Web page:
Tuesday 15 March 2016

Oil and Chemical Tanker ALGOSCOTIA

So how are we going to get our dirty oil to market? Well, "dirty oil" is what President Barack Obama called that sandy tar that's being dug out of the ground in Northern Alberta and actually his description is pretty much right on the mark from what I've read. It's nothing at all like that bubbling crude that suddenly started oozing out of the ground thanks to Jed Clampett's missed bullet while hunting for some food. Yeah, oil it was, black gold, Texas tea. c):-o
Got to wonder though what would have happened to poor Jed and his mountaineer kin had he picked off that rabbit that was in his sights? For sure he'd be no millionaire and he could forget about loading up the truck and moving to Beverly, Hills that is. You got it Jed, no cement pond, or billy-ard table, for you, NADA!.  c):-() A bit like what a lot of Albertans are feeling since the price of a barrel of oil dropped to near the bottom of the well, or tar pit in their case. When you have the third largest oil reserves in the world next to Venezuela and Saudi Arabia, with a daily production of about 2.3 billion barrels per day, and virtual no refining capabilities in the home province, you can understand why those Northern Albertan oilers have been getting a little ansi since the Keystone XL pipeline construction deal was rejected by the U.S. President in November 2015.
Since shipping capacity of the 1.2 billion barrels of unprocessed bitumen daily to the U.S through the current pipelines to Illinois and Texas just isn't enough, Canadian Jr. Ewing's are looking for ways of getting their week-old-porridge-like glube flowing to refineries in Canada, one way or the other. There's proposals for the construction of new pipelines over the Rockies to British Columbia's seaport, or trans-country tubing to St. John, New Brunswick and even reversing the flow on one line from Sarnia to Montreal.
Hence the question for today's "Double Jeopardy" replay:
"The murky molasses sludge from Alberta is getting to refineries in Atlantic Canada and the Southern States by this means of transportation?? 
How about: "What are 40 to 50 railway car long trains, Alex?" 
Right you are except for those that derail somewhere in between and that happened 4 times last year in Northern Ontario alone. Of course we Canadians should never forget the July 2013 oil train derailment through the centre of Lac-Magantic, Quebec that killed 43 people and will continue to traumatize local residence for many years to come (http://news.nationalgeographic.com/news/energy/2013/07/130708-oil-train-tragedy-in-canada/).
I've also recently read articles that suggests that there could be a significant cost saving by transporting the not so bubbling crude to east coast and European refineries by tankers from Churchill, Manitoba on Hudson Bay, or along the Seaway from a proposed loading terminal at Morrisburg or Cornwall. c):-() Not in my backyard you're saying? I hear you, but moving crude by tankers on the Great Lakes has been done. In fact in the early 1950's three 620' tankers were built for Imperial Oil to haul Alberta crude from Superior, Minnesota on Lake Superior to Sarnia on the St. Clair River. They were IMPERIAL REDWATER, IMPERIAL WOODBEND and IMPERIAL LEDUC. A fourth tanker, the B.A. PEERLESS was built for the British American Oil Company to haul the crude from Superior to B.A.'s refinery at Clarkson, Ontario on Lake Ontario. When the pipeline was completed to Sarnia in the mid 50's, the three Imperial tankers were converted to bulkers and the REDWATER became known as R. BRUCE ANGUS, the WOODBEND became GOLDEN HIND and the LEDUC became NIPIGON BAY. The B.A. PEERLESS remained a tanker and her name was changed to GULF CANADA when she was sold to Gulf Canada Ltd. in 1969.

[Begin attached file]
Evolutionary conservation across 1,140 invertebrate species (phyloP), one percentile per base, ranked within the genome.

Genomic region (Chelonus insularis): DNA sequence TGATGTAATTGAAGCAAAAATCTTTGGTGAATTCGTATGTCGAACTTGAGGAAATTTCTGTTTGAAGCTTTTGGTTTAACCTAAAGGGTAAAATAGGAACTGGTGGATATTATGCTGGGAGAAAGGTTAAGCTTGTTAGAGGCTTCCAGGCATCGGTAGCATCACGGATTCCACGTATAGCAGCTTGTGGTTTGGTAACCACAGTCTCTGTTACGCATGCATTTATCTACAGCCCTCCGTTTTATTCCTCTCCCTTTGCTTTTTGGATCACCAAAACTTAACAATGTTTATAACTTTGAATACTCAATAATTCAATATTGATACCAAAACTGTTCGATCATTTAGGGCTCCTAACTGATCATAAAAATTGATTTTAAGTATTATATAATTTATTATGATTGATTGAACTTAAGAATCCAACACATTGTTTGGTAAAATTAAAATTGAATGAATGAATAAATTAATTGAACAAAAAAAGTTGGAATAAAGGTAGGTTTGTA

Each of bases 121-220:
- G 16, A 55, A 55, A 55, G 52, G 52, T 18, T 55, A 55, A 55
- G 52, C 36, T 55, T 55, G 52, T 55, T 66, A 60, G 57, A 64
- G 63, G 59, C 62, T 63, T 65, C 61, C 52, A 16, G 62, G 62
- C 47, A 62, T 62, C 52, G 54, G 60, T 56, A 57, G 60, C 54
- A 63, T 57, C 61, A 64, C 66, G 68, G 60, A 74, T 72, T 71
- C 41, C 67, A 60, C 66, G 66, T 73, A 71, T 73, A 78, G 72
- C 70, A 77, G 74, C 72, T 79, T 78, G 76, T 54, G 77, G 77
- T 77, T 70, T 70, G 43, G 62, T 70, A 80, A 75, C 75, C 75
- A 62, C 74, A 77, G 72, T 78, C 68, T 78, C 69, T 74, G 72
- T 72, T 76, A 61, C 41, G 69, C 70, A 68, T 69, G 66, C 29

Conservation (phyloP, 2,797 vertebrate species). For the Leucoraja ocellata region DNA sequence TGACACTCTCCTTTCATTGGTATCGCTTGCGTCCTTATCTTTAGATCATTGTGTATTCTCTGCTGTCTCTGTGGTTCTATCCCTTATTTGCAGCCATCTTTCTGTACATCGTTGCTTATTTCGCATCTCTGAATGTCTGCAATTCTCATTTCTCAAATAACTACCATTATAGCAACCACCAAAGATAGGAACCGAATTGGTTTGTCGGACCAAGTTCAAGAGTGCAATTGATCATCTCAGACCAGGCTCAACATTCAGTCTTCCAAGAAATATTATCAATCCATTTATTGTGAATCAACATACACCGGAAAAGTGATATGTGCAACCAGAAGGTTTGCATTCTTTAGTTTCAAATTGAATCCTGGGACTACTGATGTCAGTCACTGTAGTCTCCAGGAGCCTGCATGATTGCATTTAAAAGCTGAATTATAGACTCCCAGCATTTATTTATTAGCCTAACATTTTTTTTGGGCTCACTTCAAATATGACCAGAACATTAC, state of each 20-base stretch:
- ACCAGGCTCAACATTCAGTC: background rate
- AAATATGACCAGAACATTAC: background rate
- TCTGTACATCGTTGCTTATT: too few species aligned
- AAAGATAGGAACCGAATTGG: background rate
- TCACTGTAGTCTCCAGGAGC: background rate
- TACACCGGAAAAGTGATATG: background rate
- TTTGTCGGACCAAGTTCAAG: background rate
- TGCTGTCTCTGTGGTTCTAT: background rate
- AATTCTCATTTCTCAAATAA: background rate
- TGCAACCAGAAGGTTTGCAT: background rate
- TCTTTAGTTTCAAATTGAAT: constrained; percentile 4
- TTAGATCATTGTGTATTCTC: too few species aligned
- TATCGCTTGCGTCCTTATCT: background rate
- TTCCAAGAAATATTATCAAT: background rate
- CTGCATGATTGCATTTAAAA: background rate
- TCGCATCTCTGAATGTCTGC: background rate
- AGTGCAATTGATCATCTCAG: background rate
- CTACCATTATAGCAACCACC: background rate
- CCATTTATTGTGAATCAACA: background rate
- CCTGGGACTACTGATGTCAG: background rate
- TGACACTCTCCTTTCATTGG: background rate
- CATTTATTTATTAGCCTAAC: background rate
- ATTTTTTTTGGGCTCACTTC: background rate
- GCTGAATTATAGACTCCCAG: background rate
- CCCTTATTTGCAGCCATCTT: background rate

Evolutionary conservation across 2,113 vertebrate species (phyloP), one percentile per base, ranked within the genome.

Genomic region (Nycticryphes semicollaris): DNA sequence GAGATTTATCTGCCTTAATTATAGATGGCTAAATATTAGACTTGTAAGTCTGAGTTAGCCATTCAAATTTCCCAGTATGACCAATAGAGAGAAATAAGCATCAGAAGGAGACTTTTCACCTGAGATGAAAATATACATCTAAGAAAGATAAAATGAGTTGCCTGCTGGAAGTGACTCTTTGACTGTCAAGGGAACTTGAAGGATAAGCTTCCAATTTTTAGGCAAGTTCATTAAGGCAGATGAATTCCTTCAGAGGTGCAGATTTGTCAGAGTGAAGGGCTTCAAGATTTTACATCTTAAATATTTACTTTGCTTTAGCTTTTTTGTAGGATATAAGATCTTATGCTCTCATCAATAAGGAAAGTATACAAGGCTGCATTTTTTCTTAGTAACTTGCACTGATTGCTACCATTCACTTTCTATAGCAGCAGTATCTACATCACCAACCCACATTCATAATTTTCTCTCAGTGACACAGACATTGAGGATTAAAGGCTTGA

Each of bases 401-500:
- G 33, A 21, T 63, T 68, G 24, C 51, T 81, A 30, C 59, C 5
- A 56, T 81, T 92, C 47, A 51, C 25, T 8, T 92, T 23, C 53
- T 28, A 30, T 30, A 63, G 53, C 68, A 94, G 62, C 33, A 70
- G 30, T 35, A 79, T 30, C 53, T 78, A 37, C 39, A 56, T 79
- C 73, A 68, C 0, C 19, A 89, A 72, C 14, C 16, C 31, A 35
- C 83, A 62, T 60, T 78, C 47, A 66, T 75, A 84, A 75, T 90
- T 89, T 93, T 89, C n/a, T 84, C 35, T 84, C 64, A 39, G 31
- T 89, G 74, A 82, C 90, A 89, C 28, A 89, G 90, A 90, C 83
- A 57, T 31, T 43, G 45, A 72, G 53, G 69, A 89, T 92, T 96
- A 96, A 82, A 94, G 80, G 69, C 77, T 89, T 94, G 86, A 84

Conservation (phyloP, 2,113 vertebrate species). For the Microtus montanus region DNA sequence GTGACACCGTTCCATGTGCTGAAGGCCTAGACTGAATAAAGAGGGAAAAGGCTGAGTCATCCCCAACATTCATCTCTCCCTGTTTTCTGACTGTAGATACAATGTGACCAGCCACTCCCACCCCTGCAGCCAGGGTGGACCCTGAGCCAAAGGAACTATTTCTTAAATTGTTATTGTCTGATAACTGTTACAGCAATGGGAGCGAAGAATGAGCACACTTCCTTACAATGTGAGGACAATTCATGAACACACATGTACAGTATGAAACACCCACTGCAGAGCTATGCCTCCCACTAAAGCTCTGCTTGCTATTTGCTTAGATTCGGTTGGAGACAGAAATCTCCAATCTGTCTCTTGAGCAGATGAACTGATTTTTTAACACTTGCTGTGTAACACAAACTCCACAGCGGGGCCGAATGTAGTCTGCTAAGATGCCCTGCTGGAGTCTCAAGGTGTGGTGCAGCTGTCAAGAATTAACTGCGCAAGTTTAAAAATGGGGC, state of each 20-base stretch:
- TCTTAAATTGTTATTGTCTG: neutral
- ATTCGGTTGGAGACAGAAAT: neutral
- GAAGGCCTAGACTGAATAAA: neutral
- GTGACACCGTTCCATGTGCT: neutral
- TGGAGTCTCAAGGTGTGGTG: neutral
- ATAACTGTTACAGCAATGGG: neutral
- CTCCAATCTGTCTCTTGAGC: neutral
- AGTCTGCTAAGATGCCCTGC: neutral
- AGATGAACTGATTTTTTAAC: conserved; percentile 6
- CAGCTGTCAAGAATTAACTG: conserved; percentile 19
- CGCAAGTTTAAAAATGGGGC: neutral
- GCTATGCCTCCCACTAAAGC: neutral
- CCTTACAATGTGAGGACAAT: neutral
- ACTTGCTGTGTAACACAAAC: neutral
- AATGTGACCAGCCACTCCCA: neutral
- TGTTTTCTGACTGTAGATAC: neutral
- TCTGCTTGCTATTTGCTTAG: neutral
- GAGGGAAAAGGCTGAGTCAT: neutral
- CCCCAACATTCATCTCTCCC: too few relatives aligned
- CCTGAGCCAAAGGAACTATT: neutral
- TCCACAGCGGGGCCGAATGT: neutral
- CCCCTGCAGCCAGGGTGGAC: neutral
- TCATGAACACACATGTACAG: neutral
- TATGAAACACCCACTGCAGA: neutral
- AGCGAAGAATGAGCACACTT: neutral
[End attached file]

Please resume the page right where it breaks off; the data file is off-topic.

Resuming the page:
Though no longer hauling crude, last year approximately 3 million tonnes of chemicals and petroleum products which includes gasoline, fuel oil and liquid asphalt passed through the Great Lakes and St. Lawrence Seaway by double-hulled tankers like the 488' ALGOSCOTIA and though I have read of many groundings along the St. Lawrence Seaway and River, and on the Great Lakes, I have not heard of any incident that involved an oil tanker, Canadian or otherwise.
I snapped the high in the water downbound ALGOSCOTIA (above), motoring beside the old Galop Canal just below Cardinal, Ontario while minutes earlier my bil Kirby Butler from London, Ontario captured her near Prescott on September 14, 2014. A few weeks later I snapped her again at the Suncor dock in Oakville, Ontario.
Built at the Jiangnan Shipyards in Shangahi, China in 2004 for Algoma Tankers Ltd of St. Catharines, Ontario, ALGOSCOTIA was the first of three new-builds in Algoma's tanker fleet renewal program. Holding an Ice 1A Notation, the hull strengthened ALGOSCOTIA was built with a 1.4 metre safety separation between the inner and outer hull which allows her to operate year round service on Canada's East Coast and Gulf of St. Lawrence while operating out of her homeport of Halifax, Nova Scotia. However, this winter ALGOSCOTIA has been operating in chartered ocean trade while flying the flag of Barbados and is currently anchored of Belgium in the North Sea. Like so many things in life, if you got the right qualifications you can do just about anything anywhere you want. c):-D  

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